Myoko Kogen Restaurants & Bars

Myoko Kogen Restaurants & Bars

Myoko Kogen Powder Packages
Wagner Custome Skis
The nightlife at Myoko Kogen is not particularly vibrant yet it is much more upbeat than many other Japanese ski areas, with the range of restaurants and bars being a strong point of Myoko Kogen. Most Japanese visitors have dinner at their hotel as part of their accommodation package, whilst due to the number of gaijin in town, the restaurant and bar trade in Myoko Kogen continues to do well with over 50 establishments to choose from.

The traditional bars (izakaya) are the most prevalent; a great spot to mingle with new friends and sample lots of Japanese treats. Most of the bars and restaurants have some form of an English or picture menu, so you might not get lots of opportunities to use your phrase book.

Akakura Onsen Restaurants

Akakura Onsen is the hub of food and nightlife in Myoko Kogen with at least 25 restaurants and bars. There are a range of Japanese restaurants including ramen, soba, yakiniku, and udon noodle restaurants as well as izakayas, and most of the fare is reasonably simple. If you’re looking for a grand dining experience, your best bet is to look at options at the better hotels and lodges in town.

It is highly recommended to make a booking for dinner, especially if you have a large group or want to go to a small restaurant or izakaya.

On the corner at the top of the main street are a couple of izakayas; Kei and Akatako (formerly Hoheto). Both offer great food and a cosy atmosphere.

Nearby is Sennin Izakaya, tucked down one of the side streets. This tiny bar serves up simple food such as okonomiyaki via an English menu as well as lots of kanpai.

If you’re in need of a fix of western food, head to the over-priced Pomodoro, an Italian pasta and pizza restaurant. Downstairs is a really cute ramen restaurant, Udon-no-fo.

The main street also has a few creperies where you can buy savoury crepes, or head there for a decadent dessert after dinner. One of the crepe shops also sells burgers.

Food trucks are also growing in popularity, with the leader of the pack being Kebab 501 in the main street of Akakura Onsen. The queues can get really long!

If you’re hankering for a real coffee (which can be hard to find in Japan), head to the café at Powder Recon near the Kebab van.

[AdListings collection="Japan" category="Myoko Kogen" subcategory="Akakura Onsen Restaurants"]

Akakura Onsen Bars

The Myoko nightlife scene is centred around Akakura Onsen. There are a few little sedate bars such as Avaya where you can have a quiet drink, or more vibrant Myoko bars that can get a bit rowdy at times. Popcorn in the main street falls into this category, and has a pool table and basic food, which of course includes popcorn.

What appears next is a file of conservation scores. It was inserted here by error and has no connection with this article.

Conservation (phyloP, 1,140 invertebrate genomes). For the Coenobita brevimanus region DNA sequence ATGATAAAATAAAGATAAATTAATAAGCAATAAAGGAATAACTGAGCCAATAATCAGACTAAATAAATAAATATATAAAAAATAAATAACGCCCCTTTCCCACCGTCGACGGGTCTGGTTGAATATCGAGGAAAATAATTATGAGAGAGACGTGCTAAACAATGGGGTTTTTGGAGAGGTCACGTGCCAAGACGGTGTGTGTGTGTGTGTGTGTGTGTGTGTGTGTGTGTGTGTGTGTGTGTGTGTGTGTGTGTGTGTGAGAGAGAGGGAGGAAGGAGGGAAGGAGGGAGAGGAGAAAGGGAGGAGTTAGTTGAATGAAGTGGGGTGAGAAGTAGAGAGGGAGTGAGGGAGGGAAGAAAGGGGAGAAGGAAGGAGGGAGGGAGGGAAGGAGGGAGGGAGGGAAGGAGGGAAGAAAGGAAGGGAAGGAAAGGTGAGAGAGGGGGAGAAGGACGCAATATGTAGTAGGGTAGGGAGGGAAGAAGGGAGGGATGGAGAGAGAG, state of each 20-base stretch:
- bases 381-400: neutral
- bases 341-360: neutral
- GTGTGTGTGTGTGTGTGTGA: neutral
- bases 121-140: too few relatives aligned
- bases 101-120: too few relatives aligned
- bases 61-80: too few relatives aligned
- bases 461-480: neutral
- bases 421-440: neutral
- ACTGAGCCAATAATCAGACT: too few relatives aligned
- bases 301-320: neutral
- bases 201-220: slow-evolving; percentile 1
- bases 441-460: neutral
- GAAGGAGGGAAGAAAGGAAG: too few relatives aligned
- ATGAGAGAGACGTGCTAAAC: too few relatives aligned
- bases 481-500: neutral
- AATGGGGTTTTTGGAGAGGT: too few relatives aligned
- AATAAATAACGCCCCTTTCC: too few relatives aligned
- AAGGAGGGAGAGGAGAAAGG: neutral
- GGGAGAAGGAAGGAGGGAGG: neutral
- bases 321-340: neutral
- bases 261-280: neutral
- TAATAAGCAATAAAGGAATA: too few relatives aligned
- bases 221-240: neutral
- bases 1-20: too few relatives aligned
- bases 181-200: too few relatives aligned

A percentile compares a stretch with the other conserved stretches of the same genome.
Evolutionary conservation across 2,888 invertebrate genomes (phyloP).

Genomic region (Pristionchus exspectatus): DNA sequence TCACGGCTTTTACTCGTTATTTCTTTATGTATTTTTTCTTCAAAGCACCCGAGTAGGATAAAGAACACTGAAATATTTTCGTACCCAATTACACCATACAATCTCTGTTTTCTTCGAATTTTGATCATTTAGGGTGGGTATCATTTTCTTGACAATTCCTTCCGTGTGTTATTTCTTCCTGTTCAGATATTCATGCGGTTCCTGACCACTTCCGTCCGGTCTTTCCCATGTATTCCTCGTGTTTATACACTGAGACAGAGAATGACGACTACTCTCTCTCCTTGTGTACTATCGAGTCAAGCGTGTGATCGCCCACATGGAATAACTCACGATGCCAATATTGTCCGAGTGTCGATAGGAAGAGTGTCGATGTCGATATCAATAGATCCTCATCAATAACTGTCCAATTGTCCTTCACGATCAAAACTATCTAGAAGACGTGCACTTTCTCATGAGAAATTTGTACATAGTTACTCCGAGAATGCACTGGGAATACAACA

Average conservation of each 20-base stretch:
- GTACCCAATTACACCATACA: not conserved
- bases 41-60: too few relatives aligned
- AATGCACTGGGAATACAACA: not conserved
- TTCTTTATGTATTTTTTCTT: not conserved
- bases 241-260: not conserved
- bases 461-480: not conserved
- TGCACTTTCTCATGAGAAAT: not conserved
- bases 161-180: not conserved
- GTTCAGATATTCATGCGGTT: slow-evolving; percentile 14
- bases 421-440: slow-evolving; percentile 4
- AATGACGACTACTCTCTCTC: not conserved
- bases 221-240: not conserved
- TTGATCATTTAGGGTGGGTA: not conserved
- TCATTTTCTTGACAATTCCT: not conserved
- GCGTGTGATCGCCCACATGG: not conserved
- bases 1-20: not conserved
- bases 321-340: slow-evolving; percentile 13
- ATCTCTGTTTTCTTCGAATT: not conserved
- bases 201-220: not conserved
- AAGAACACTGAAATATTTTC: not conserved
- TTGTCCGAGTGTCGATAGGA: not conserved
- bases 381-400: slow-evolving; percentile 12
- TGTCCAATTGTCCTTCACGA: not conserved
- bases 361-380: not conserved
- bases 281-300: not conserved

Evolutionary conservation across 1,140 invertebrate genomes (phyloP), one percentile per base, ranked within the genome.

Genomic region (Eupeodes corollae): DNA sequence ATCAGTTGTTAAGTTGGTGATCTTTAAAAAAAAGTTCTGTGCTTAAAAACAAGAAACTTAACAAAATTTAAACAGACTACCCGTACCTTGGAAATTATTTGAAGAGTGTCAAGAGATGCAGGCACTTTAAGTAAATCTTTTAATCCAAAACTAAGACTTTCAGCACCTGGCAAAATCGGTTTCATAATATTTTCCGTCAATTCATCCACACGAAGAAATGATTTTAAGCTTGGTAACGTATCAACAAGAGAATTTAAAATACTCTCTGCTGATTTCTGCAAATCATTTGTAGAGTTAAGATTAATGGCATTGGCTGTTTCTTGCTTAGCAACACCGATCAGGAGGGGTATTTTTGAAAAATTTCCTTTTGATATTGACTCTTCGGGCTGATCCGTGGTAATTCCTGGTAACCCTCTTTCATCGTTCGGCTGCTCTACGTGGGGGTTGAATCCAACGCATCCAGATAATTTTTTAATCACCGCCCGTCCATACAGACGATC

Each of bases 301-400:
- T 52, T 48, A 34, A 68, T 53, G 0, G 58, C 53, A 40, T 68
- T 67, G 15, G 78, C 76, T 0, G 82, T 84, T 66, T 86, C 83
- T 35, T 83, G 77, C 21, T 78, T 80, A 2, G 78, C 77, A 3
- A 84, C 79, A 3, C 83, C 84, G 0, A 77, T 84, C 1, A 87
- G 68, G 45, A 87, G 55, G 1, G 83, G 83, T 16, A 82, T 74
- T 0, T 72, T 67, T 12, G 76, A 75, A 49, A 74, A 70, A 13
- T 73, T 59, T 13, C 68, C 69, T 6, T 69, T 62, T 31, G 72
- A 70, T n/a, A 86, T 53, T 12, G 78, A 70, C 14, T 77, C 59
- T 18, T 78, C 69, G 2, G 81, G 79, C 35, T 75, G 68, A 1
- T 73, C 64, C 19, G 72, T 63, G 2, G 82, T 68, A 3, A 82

The Skater Bar #1 with its tiny skate ramp is probably the most vibrant bar in town. It stays open until late, and it’s reminiscent of the olden-days of Myoko Kogen with its super smoky atmosphere. Skate Bar #2 also has a little skate ramp and seems to be popular with the Aussies.

To get into the Japanese culture you should really head to a karaoke bar and sing your heart out (and let your friends laugh at you!). Kotobuki is just off the main street; a cheesy bar where you can partake in karaoke without having to sit in a little box room. We managed to spend a fortune here – must have sung way too many songs and been charged an ouch fee!

[AdListings collection="Japan" category="Myoko Kogen" subcategory="Bars Akakura Onsen"]

Akakura Kanko Restaurants

Shin-Akakura doesn’t have a large range of restaurants, so not surprisingly some people staying in this area get a taxi up to Akakura Onsen village. The magnificent Akakura Kanko Hotel has a couple of very upmarket restaurants. Sorbier offers French a la carte modern creations, whilst Shirakaba provides modern Japanese cuisine. Café Terrace is more casual and suitable for lunch with great pastries, sandwiches and views.

The bar at the Windsor Hotel is a nice spot for a drink. It’s sort of an izakaya with bar snacks, and to add to the atmosphere, the staff sometimes may play their taiko drums.

[AdListings collection="Japan" category="Myoko Kogen" subcategory="Shin Akakura Restaurants"]

Other Myoko Kogen Restaurants and Nightlife

Suginohara Ski Resort has lots of day time restaurants as well as some cute izakayas for après drinks. However in the evenings most people retreat to their hotel or pension, and there is really only one evening restaurant in Suginosawa Onsen at the base of the ski area.

Ikenotaira Onsen has about five restaurants. At Alpen Blick Hotel is the aptly named Beer Hall Restaurant Tatra that has all-you-can-eat and all-you-can-drink packages, and a brewery on-site. They also offer a transport service upon pre-arrangement. Only go there if you are super hungry because it’s rather expensive and equally crap. When we visited they took about half an hour to process our payments, then told us because we were late, we only had one hour (until 9pm) to utilise the all-you-can-drink plan. The big beer hall was freezing cold and so was most of the food. The only way to ensure we had hot food was to reheat it on the little cookers on the table. And to make sure we didn’t drink too much, the service was really sloooooooow. Getting the picture??!

[AdListings collection="Japan" category="Myoko Kogen" subcategory="Ikenotaira Onsen Restaurants"]
[AdListings collection="Japan" category="Myoko Kogen" subcategory="Suginosawa Onsen Restaurants"]

Down in Myoko Onsen town there are 20+ bars and restaurants. It’s not a party town, but if you’re into karaoke there are an abundance of bars where you can sing your lungs out.